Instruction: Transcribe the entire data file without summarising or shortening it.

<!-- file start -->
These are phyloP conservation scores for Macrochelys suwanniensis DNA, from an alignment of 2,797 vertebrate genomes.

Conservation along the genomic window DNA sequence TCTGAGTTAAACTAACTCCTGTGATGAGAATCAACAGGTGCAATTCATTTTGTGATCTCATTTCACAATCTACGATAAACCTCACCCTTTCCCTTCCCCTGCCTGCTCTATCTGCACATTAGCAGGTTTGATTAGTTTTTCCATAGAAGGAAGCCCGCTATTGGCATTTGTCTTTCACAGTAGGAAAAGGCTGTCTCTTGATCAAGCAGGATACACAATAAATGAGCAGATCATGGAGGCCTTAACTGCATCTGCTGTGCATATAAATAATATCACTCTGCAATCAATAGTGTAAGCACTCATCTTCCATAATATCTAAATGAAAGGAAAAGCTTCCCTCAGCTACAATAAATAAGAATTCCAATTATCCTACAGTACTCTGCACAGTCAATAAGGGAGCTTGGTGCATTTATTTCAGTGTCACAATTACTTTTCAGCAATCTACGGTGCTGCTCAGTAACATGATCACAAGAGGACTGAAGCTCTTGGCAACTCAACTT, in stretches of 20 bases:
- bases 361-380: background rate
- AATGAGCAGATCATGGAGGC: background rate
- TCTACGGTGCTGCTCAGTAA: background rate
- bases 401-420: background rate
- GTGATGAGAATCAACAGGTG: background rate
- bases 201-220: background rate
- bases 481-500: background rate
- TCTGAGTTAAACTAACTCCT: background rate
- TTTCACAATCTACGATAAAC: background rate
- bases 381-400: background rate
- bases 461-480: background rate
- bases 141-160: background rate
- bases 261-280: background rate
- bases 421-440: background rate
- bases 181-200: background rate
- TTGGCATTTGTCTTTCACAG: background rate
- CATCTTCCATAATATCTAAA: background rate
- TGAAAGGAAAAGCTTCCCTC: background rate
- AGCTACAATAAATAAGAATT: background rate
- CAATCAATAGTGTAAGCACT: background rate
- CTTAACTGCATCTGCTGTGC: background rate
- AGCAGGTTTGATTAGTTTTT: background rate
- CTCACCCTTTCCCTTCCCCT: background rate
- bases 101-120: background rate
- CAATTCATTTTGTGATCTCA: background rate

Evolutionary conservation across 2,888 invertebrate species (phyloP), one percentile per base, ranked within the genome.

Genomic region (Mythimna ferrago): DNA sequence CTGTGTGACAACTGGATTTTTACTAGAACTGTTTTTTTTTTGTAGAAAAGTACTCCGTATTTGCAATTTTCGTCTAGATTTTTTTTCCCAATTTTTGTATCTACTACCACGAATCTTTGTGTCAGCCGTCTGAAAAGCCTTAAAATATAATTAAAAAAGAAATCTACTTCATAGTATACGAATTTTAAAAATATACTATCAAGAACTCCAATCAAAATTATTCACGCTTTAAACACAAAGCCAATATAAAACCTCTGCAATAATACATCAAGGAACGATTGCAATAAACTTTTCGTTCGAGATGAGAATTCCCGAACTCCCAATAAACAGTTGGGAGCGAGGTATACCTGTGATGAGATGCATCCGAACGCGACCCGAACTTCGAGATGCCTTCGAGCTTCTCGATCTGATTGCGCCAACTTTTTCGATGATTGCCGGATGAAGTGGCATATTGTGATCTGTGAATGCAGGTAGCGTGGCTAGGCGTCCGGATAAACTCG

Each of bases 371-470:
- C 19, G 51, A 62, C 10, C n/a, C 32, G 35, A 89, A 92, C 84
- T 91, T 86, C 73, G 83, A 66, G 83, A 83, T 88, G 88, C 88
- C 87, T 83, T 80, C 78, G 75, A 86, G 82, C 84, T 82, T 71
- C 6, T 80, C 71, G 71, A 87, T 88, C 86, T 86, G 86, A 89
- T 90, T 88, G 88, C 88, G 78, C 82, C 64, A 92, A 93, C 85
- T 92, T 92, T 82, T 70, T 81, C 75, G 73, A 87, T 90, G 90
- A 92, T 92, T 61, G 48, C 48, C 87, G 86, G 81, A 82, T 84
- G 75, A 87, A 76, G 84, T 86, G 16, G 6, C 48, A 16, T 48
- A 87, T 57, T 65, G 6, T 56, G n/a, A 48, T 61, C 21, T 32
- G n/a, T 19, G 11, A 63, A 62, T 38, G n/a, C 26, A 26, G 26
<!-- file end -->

These are phyloP conservation scores for Macrochelys suwanniensis DNA, from an alignment of 2,797 vertebrate genomes.

Conservation along the genomic window DNA sequence TCTGAGTTAAACTAACTCCTGTGATGAGAATCAACAGGTGCAATTCATTTTGTGATCTCATTTCACAATCTACGATAAACCTCACCCTTTCCCTTCCCCTGCCTGCTCTATCTGCACATTAGCAGGTTTGATTAGTTTTTCCATAGAAGGAAGCCCGCTATTGGCATTTGTCTTTCACAGTAGGAAAAGGCTGTCTCTTGATCAAGCAGGATACACAATAAATGAGCAGATCATGGAGGCCTTAACTGCATCTGCTGTGCATATAAATAATATCACTCTGCAATCAATAGTGTAAGCACTCATCTTCCATAATATCTAAATGAAAGGAAAAGCTTCCCTCAGCTACAATAAATAAGAATTCCAATTATCCTACAGTACTCTGCACAGTCAATAAGGGAGCTTGGTGCATTTATTTCAGTGTCACAATTACTTTTCAGCAATCTACGGTGCTGCTCAGTAACATGATCACAAGAGGACTGAAGCTCTTGGCAACTCAACTT, in stretches of 20 bases:
- bases 361-380: background rate
- AATGAGCAGATCATGGAGGC: background rate
- TCTACGGTGCTGCTCAGTAA: background rate
- bases 401-420: background rate
- GTGATGAGAATCAACAGGTG: background rate
- bases 201-220: background rate
- bases 481-500: background rate
- TCTGAGTTAAACTAACTCCT: background rate
- TTTCACAATCTACGATAAAC: background rate
- bases 381-400: background rate
- bases 461-480: background rate
- bases 141-160: background rate
- bases 261-280: background rate
- bases 421-440: background rate
- bases 181-200: background rate
- TTGGCATTTGTCTTTCACAG: background rate
- CATCTTCCATAATATCTAAA: background rate
- TGAAAGGAAAAGCTTCCCTC: background rate
- AGCTACAATAAATAAGAATT: background rate
- CAATCAATAGTGTAAGCACT: background rate
- CTTAACTGCATCTGCTGTGC: background rate
- AGCAGGTTTGATTAGTTTTT: background rate
- CTCACCCTTTCCCTTCCCCT: background rate
- bases 101-120: background rate
- CAATTCATTTTGTGATCTCA: background rate

Evolutionary conservation across 2,888 invertebrate species (phyloP), one percentile per base, ranked within the genome.

Genomic region (Mythimna ferrago): DNA sequence CTGTGTGACAACTGGATTTTTACTAGAACTGTTTTTTTTTTGTAGAAAAGTACTCCGTATTTGCAATTTTCGTCTAGATTTTTTTTCCCAATTTTTGTATCTACTACCACGAATCTTTGTGTCAGCCGTCTGAAAAGCCTTAAAATATAATTAAAAAAGAAATCTACTTCATAGTATACGAATTTTAAAAATATACTATCAAGAACTCCAATCAAAATTATTCACGCTTTAAACACAAAGCCAATATAAAACCTCTGCAATAATACATCAAGGAACGATTGCAATAAACTTTTCGTTCGAGATGAGAATTCCCGAACTCCCAATAAACAGTTGGGAGCGAGGTATACCTGTGATGAGATGCATCCGAACGCGACCCGAACTTCGAGATGCCTTCGAGCTTCTCGATCTGATTGCGCCAACTTTTTCGATGATTGCCGGATGAAGTGGCATATTGTGATCTGTGAATGCAGGTAGCGTGGCTAGGCGTCCGGATAAACTCG

Each of bases 371-470:
- C 19, G 51, A 62, C 10, C n/a, C 32, G 35, A 89, A 92, C 84
- T 91, T 86, C 73, G 83, A 66, G 83, A 83, T 88, G 88, C 88
- C 87, T 83, T 80, C 78, G 75, A 86, G 82, C 84, T 82, T 71
- C 6, T 80, C 71, G 71, A 87, T 88, C 86, T 86, G 86, A 89
- T 90, T 88, G 88, C 88, G 78, C 82, C 64, A 92, A 93, C 85
- T 92, T 92, T 82, T 70, T 81, C 75, G 73, A 87, T 90, G 90
- A 92, T 92, T 61, G 48, C 48, C 87, G 86, G 81, A 82, T 84
- G 75, A 87, A 76, G 84, T 86, G 16, G 6, C 48, A 16, T 48
- A 87, T 57, T 65, G 6, T 56, G n/a, A 48, T 61, C 21, T 32
- G n/a, T 19, G 11, A 63, A 62, T 38, G n/a, C 26, A 26, G 26